This Los Angeles Times story, posted earlier today, highlights the panic that comes when people think they are in danger.
Patrons at LAX stormed onto the tarmac to escape what appeared to be shots fired in the airport. Those sounds may have been suitcases dropping as people fled, only adding to more panic.
No active shooter was found. But the incident marked the second time in two weeks that a major international airport was paralyzed by false reports of gunfire.
Airport officials and security experts said the LAX incident and a shutdown at New York’s John F. Kennedy International Airport this month show how difficult it can be to control mass panic.
For all the investments in post-9/11 security improvements and training, the confusion and chaos stemming from a false report of violence can actually be harder to handle than dealing with a gunman, officials say. The hunt for a gunman takes much longer when there is no one to find. (LA Times)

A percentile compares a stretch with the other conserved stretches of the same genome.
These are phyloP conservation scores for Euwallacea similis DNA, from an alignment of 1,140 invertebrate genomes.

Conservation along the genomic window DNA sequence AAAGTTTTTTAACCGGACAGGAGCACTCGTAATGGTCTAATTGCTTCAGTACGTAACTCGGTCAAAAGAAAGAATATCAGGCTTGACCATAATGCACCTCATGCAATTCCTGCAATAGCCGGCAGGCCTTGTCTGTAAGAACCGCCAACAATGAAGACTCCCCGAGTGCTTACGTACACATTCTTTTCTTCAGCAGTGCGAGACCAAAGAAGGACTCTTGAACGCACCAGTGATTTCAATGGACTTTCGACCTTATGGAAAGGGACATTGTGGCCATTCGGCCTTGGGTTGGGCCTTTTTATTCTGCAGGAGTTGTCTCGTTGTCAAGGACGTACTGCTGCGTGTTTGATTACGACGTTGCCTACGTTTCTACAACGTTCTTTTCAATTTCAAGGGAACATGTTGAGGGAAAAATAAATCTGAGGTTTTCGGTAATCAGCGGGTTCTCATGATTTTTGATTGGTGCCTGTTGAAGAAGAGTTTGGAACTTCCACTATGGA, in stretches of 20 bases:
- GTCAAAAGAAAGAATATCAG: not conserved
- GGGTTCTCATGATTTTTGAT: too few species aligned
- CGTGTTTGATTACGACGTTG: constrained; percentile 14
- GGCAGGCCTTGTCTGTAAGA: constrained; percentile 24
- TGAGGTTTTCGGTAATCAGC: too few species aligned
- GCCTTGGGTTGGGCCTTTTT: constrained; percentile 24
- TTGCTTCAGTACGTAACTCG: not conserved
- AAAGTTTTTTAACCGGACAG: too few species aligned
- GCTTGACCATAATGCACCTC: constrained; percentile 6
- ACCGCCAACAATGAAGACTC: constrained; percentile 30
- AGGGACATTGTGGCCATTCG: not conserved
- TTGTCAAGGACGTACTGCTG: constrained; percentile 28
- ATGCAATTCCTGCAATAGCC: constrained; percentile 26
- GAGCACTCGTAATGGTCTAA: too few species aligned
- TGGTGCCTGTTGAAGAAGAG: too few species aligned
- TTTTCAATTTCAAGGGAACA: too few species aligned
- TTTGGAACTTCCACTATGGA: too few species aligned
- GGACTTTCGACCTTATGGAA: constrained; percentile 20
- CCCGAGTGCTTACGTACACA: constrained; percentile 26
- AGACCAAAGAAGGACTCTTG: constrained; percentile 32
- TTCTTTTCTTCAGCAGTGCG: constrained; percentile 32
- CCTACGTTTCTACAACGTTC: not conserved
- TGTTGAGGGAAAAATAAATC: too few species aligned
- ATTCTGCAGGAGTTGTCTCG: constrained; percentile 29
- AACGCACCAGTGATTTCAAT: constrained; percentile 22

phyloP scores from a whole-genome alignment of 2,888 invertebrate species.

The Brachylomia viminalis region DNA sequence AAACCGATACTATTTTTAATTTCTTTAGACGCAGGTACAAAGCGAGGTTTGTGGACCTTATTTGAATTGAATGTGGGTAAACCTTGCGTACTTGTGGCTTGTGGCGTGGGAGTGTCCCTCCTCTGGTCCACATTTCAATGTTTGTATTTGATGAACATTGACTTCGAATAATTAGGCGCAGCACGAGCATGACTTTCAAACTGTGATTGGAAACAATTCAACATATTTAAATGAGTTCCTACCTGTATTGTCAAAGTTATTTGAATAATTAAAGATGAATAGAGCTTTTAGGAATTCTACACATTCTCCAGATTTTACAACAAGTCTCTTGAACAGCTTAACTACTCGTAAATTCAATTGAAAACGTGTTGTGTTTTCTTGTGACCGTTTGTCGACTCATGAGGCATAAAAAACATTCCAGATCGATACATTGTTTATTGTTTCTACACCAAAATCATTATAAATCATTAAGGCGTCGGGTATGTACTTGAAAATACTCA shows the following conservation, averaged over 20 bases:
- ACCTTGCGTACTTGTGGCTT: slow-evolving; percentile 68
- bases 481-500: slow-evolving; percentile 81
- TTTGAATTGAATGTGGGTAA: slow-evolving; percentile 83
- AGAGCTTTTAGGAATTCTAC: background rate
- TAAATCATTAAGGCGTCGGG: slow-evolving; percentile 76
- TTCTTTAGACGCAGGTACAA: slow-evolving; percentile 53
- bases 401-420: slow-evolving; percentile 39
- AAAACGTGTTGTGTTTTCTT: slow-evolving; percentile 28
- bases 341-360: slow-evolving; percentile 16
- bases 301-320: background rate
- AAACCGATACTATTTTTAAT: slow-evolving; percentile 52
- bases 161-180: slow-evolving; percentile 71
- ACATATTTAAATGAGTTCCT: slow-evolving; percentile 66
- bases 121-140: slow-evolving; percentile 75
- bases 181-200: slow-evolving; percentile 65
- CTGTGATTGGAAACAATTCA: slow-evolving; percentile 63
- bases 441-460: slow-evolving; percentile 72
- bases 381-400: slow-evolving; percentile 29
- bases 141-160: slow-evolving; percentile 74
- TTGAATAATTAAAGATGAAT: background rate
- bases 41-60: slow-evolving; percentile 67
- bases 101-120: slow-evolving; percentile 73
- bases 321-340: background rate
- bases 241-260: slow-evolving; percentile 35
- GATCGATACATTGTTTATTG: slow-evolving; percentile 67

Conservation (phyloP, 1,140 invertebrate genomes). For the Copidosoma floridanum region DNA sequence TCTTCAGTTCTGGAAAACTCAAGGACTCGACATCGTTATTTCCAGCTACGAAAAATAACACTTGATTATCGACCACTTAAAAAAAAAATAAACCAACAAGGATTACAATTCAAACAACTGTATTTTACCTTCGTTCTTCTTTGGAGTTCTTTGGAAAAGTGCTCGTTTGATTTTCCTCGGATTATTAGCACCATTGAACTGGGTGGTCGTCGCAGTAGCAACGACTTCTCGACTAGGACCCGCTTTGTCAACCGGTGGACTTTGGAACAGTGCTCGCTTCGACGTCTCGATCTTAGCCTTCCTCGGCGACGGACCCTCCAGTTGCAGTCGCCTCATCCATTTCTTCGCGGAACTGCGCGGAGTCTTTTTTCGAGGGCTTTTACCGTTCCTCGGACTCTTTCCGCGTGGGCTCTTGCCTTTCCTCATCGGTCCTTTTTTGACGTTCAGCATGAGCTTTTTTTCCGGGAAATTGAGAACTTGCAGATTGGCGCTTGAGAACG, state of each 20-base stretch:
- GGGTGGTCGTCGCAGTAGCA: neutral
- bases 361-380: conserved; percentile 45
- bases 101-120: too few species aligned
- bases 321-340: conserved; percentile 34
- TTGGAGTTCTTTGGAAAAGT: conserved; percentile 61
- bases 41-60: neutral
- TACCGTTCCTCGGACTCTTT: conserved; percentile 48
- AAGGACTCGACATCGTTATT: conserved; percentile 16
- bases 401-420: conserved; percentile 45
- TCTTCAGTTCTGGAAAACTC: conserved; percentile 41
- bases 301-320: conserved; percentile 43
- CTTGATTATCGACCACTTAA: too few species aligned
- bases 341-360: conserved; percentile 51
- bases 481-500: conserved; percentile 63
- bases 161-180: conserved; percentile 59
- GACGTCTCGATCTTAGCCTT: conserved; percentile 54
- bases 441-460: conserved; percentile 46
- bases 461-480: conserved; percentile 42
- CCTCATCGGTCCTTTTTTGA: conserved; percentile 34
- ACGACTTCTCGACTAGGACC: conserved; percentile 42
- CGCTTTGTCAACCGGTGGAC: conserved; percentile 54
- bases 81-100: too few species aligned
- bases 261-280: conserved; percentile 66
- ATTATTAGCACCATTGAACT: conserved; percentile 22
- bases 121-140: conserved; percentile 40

Now, it will be time for the after-action review to see if recommendations from a previous incident at LAX in 2013, in which a gunman in Terminal 3 killed a Transportation Security Administration officer, are working.
Officials at the time cited poor communication between law enforcement and the public and recommended getting better radio equipment and establishing teams to help stranded passengers.
So, let’s armchair quarterback this…
What would you do? What would your agency do? How quickly do you have the ability to get intel that can be passed onto the public? How quickly can operations understand what is going on to effectively inform the public? What prescripted messages would help?
I’d love to hear your thoughts.